Symptom: Flushing (Turning Red)

Initial Grading Reminder

Grade 1: Asymptomatic; clinical or diagnostic observations only; intervention not indicated
Grade 2: Moderate symptoms; medical intervention indicated; limiting instrumental ADLs
Grade 3: Symptomatic, associated with hypotension and/or tachycardia; limiting self-care ADLs

Assessment and Grading

Characterize the symptom (onset, pace)

Ask the patient:

Do you have any pre-existing conditions that lead to flushing (e.g., rosacea)? Is this a new or worsening symptom? When did it start or get worse? Has it developed gradually or suddenly?

Grade the symptom

Ask the patient:

How bad is your flushing? Do you feel like your heart is racing?

Patient Query Regarding Other Symptoms/Red Flags

Ask the patient:

Do you have any back pain, itching, difficulty breathing? Are you feeling faint? Do you have a fever?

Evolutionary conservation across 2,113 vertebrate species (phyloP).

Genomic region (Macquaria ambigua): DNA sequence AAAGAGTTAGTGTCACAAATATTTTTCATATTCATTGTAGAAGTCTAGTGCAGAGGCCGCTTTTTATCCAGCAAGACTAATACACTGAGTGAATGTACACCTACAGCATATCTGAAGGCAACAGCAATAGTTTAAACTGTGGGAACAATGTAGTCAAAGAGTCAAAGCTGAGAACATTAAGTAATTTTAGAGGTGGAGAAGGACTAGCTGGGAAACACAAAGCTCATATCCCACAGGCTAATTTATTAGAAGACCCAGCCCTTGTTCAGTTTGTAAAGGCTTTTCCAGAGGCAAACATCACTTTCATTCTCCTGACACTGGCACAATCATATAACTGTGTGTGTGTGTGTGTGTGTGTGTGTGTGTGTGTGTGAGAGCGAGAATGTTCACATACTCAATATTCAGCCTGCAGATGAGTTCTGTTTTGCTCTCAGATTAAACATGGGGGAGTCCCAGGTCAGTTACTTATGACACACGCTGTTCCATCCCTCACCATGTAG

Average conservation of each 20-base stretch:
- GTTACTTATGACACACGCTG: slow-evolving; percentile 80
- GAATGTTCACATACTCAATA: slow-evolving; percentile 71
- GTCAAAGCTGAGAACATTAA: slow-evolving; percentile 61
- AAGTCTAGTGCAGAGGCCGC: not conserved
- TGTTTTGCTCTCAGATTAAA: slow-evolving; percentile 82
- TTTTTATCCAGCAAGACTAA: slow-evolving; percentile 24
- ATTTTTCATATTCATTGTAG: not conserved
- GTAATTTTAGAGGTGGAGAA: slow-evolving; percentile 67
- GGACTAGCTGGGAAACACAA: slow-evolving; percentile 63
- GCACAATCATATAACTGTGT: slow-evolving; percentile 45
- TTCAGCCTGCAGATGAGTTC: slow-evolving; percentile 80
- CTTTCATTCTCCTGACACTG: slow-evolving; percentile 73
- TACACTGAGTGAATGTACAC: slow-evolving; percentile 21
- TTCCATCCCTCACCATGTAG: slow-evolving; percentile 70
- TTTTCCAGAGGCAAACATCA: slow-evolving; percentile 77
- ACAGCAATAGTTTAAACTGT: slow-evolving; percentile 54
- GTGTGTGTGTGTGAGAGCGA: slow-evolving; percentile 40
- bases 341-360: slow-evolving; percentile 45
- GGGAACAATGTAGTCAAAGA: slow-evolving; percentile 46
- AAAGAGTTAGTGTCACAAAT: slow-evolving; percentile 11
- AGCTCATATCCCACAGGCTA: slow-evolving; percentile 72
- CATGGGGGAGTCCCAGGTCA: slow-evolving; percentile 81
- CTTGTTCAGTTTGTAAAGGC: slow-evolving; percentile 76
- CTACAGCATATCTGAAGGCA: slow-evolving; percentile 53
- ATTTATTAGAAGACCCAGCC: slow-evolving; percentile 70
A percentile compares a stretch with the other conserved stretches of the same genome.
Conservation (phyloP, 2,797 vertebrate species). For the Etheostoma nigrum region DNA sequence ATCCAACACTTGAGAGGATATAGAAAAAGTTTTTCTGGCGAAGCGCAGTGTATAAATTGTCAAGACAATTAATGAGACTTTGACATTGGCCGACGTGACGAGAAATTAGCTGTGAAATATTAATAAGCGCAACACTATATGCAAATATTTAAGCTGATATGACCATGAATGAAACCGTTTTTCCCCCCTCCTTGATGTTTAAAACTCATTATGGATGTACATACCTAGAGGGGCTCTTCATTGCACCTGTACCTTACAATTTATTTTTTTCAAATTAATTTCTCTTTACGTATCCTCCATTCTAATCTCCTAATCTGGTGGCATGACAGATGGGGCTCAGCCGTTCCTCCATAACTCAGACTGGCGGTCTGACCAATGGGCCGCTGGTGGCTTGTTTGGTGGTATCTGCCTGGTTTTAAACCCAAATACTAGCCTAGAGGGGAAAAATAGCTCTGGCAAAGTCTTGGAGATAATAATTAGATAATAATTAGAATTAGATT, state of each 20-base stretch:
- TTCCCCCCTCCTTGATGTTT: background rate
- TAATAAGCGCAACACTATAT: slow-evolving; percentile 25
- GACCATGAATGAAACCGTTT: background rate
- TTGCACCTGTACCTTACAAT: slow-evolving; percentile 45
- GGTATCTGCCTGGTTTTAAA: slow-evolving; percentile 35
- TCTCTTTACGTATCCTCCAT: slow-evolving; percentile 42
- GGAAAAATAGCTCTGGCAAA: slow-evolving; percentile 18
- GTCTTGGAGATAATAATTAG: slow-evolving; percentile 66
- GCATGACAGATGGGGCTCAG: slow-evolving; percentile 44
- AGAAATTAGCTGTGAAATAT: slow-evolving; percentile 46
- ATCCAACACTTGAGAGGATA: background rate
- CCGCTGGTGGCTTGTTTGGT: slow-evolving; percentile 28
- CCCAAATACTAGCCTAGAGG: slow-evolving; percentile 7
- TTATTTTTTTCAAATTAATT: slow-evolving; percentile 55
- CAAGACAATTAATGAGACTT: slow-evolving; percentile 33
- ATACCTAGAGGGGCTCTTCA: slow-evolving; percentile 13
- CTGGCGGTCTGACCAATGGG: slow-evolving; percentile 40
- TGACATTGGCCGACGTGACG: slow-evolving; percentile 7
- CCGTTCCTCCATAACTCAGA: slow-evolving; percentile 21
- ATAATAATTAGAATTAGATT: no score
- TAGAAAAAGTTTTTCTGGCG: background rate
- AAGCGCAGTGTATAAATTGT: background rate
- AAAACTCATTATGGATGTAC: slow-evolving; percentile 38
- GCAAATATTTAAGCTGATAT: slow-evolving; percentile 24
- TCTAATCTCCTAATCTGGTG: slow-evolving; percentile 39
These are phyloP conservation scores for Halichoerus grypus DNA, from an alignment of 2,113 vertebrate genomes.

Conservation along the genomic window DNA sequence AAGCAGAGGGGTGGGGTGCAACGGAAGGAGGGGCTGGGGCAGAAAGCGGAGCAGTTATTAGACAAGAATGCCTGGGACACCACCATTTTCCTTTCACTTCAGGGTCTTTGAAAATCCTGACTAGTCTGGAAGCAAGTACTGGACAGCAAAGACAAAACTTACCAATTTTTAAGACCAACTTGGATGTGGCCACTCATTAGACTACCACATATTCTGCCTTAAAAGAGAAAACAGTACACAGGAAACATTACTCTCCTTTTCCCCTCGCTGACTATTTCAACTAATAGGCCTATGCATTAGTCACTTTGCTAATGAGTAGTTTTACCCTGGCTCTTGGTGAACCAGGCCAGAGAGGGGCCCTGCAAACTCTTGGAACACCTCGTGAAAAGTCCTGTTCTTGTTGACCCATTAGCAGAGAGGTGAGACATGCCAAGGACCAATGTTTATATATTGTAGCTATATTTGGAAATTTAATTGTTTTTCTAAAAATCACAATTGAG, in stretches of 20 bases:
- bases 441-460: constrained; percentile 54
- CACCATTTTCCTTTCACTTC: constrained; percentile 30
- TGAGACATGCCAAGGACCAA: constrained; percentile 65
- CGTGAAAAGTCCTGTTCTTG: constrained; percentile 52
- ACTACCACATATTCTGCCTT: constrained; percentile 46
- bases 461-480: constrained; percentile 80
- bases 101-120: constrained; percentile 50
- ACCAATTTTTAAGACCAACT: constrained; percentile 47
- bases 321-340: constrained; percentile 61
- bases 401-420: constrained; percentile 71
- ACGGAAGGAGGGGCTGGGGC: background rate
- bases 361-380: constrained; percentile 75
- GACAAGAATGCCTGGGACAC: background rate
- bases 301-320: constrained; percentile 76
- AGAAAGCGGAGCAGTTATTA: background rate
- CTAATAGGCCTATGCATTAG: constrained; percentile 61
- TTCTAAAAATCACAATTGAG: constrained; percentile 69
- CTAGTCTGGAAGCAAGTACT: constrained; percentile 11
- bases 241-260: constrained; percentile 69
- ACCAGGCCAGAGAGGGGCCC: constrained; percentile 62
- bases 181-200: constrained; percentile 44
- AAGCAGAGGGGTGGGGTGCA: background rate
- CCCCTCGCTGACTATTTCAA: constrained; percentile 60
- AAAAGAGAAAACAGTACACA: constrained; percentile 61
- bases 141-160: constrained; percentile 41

Patient Factors to Consider That Affect the Approach to Intervention

Consider the following in individualizing the intervention: Is the patient a good or poor historian? Any language barriers or cognitive deficits? Is the patient reliable (able to carry out treatment recommendations)? Does this patient have alcohol/substance abuse issues? Does the patient have transportation? Is there sufficient caregiver support?

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    Suggested Intervention

    Patients with moderate or worse flushing should be seen.

    The presence of any of the red-flag symptoms are suggestive of an allergic reaction and the patient should be seen immediately. For patients who had an infusion reaction during the actual infusion, hospitalization is indicated for clinical sequelae.

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    Nursing Assessment of Potential Causes

    Highly suggestive of infusion reaction outside of other causes

    Differential Diagnosis

    What do you suspect is the cause of the flushing?